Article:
Time, Speed, and Distance Simplified : GMAT Quantitative Section
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# Time, Speed, and Distance Simplified

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Time, Speed, and Distance Simplified [#permalink]

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31 Mar 2013, 11:14
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Fundamentals of Time, Speed, and Distance

Distance = Speed X Time

Proportionalities implicit to the above equation.

1) Direct Proportionality between Time and Distance (When Speed is constant)

When speed is constant distance will vary as time

Car A moves for 2 hours @ 25kmph ---------> d = s X t -------> 50 = 25 X 2
Car B moves for 3 hours @ 25kmph ---------> d = s X t --------> 75 = 25 X 3
Here (tA / tB) = (dA / dB) -----> time ratio = distance ratio = 2 : 3

2) Direct Proportionality between Speed and Distance (When Time is constant)

If time of two bodies or motion is constant, then distance will vary as speed
Here (S1 / S2) = (d1 / d2)

If two cars start simultaneously from opposite ends towards each other. They meet at point ‘C’
In this case distance covered by each car will vary as their speeds since they travelled for equal period.

Suppose the distance AB = 900 km Speed A = 25kmph Speed B = 20kmph
In this case their meeting point (C) will be (S1 / S2) = (d1 / d2) ------> 25/20 ----> 5/4 = 500 / 400 i.e. 500 kms from A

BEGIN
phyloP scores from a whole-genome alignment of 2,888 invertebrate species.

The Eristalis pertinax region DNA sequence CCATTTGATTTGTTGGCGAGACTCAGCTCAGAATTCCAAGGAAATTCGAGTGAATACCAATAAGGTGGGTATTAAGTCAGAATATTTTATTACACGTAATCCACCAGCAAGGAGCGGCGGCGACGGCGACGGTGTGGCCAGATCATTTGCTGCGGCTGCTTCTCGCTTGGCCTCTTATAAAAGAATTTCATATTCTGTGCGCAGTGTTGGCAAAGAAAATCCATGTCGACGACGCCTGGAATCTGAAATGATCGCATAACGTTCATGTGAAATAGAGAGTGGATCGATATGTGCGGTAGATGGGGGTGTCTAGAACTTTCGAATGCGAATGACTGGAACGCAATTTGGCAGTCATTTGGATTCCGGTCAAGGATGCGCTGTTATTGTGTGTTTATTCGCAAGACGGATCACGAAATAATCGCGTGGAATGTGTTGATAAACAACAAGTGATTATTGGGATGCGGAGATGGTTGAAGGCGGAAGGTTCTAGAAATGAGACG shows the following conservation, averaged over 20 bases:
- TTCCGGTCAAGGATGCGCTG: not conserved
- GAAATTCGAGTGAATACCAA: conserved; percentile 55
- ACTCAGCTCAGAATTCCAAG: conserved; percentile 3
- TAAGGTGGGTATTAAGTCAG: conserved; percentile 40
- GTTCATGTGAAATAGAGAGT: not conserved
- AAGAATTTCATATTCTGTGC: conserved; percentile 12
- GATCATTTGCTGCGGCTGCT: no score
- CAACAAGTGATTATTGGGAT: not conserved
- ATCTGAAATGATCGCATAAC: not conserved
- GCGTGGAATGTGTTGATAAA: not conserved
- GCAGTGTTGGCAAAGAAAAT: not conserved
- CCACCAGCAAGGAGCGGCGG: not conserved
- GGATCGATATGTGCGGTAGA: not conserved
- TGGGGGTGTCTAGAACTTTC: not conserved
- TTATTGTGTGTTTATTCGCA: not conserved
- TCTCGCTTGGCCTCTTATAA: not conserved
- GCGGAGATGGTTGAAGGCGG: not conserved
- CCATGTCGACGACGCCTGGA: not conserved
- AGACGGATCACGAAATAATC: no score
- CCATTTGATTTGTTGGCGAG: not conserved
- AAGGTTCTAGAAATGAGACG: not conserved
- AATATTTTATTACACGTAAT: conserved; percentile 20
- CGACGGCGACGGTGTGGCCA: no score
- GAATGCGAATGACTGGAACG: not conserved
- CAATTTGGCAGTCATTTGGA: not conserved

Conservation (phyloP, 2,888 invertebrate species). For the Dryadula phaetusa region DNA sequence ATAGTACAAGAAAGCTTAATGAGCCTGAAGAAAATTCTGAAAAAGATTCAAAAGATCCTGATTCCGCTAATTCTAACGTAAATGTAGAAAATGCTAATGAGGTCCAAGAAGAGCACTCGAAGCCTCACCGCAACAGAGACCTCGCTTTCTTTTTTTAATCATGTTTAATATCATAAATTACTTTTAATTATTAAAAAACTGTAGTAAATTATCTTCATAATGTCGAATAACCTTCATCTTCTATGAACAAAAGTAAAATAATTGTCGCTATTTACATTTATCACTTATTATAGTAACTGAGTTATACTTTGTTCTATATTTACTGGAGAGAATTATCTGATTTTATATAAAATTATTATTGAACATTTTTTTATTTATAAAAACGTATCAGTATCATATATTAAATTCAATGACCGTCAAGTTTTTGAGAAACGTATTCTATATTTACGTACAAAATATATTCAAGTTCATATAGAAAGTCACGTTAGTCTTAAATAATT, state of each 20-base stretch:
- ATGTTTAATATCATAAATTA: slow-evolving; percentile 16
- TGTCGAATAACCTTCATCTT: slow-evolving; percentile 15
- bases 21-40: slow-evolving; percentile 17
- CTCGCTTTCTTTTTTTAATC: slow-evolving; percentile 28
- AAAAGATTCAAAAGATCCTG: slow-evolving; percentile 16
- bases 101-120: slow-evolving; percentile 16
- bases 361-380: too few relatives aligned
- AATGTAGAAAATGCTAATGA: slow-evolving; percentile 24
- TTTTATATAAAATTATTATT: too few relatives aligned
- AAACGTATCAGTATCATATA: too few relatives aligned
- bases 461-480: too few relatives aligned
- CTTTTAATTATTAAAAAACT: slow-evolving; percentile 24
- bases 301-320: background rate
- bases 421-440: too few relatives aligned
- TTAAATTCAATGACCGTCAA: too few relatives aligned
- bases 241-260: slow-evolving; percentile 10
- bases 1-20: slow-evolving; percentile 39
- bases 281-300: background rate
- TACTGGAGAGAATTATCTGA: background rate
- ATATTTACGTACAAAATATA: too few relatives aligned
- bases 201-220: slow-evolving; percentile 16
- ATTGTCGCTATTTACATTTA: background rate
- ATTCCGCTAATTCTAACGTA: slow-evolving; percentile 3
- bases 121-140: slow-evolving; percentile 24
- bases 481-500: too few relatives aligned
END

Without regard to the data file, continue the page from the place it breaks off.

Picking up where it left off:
3) Inverse Proportionality between Speed and Time (when Distance is constant)

If the distance to be covered is constant, then time will vary inversely as speed i.e. as speed increases, time decreases and vice versa.
(S1 / S2) = (t2 / t1)

Example 1 :- A Train meets with an accident and moves at ¾ of its original speed. Because of this it delayed by 20 minutes. What is the original time for the journey beyond the point of accident.
-----> Speed becomes ¾ hence time becomes 4/3 -------------------- remember (S1 / S2) = (t2 / t1))
-----> increased time is 1/3 = 20 minutes. So original time = 60 minutes. (1 belongs to 20mins, then 3 belongs to 60mins)

In other words

------> speed dropped to 75% and time increased to 133.33% ----> increased time = 33.33% = 20 minutes
Now 33.33 % belongs to 20 minutes, So 100% belongs to 60 minutes.